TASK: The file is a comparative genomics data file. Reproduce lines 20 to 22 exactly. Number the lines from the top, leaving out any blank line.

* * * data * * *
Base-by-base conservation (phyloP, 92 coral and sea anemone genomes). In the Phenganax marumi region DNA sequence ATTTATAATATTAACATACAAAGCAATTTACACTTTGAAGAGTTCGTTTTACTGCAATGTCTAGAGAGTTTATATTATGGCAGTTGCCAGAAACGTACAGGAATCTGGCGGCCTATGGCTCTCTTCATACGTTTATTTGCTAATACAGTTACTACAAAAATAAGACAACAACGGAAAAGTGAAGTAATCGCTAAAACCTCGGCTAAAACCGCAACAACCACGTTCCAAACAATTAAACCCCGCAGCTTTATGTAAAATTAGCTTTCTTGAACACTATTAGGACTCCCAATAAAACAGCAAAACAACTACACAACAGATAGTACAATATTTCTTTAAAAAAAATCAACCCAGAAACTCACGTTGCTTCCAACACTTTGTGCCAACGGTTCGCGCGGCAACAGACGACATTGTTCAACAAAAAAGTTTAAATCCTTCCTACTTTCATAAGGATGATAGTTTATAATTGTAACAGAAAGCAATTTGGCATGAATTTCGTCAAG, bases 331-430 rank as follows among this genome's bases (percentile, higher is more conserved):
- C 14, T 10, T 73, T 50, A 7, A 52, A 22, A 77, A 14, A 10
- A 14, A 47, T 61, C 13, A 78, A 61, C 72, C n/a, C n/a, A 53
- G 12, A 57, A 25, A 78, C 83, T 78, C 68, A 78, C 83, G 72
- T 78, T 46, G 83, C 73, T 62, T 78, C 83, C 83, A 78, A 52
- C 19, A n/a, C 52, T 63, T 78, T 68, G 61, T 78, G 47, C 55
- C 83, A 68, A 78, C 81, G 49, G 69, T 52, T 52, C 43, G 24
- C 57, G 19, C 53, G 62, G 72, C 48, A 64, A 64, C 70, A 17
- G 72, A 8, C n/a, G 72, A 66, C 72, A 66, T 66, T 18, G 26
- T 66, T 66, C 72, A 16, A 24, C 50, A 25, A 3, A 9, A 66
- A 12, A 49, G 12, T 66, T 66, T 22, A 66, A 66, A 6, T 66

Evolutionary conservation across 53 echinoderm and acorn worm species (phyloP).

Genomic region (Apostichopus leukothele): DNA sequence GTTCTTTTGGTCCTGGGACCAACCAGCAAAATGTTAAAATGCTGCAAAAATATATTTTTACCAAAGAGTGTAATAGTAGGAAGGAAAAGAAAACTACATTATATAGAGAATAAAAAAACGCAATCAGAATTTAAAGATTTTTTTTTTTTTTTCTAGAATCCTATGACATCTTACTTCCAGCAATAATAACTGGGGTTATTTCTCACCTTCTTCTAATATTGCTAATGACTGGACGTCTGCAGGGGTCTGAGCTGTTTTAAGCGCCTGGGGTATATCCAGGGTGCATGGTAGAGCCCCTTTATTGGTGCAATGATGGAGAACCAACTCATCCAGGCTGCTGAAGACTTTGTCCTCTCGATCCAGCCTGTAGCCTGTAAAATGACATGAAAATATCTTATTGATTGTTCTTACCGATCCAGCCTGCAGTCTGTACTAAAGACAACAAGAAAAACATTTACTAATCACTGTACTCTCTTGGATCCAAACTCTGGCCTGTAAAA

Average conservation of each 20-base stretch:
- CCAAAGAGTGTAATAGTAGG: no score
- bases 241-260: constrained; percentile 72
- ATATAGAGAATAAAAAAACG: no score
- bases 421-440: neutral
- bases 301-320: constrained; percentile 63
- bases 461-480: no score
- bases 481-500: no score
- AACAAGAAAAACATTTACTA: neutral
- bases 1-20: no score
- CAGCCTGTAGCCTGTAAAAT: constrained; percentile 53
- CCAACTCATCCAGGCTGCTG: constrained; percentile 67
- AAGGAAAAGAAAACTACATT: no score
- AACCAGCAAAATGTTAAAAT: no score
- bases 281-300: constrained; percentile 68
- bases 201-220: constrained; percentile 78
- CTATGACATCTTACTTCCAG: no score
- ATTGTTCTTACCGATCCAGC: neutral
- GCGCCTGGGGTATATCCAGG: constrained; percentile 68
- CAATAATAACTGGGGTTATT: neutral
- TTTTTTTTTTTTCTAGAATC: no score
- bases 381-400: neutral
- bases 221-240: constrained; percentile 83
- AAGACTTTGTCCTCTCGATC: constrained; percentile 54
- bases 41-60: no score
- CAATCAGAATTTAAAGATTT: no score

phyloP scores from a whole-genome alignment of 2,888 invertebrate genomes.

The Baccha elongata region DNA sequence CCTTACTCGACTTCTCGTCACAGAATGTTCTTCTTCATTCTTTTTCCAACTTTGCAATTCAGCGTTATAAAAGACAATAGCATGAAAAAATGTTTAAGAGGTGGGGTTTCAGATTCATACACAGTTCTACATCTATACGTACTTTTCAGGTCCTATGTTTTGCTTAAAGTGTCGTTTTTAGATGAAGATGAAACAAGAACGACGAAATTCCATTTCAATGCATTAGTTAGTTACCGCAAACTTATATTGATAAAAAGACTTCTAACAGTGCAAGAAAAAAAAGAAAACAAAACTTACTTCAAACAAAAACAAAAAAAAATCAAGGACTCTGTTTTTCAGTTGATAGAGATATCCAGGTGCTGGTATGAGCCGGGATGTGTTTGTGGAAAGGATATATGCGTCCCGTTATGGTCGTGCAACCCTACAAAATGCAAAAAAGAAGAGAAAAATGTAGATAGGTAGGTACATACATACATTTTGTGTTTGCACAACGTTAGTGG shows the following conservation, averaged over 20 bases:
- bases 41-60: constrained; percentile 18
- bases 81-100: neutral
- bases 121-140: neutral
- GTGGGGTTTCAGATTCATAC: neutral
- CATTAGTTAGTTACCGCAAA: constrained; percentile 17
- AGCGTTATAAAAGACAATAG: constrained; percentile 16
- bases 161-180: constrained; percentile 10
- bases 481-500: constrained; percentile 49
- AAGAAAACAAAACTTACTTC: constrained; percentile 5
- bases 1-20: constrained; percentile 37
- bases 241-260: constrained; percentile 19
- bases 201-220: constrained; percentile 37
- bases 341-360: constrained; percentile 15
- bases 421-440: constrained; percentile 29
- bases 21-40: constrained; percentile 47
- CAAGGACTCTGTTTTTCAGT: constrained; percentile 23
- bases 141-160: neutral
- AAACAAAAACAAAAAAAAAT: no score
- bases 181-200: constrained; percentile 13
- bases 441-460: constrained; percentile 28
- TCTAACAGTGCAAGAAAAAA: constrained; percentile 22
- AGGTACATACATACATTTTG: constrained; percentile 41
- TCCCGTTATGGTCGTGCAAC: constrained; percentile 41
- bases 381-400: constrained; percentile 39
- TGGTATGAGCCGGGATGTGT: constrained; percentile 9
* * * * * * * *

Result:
- bases 461-480: no score
- bases 481-500: no score
- AACAAGAAAAACATTTACTA: neutral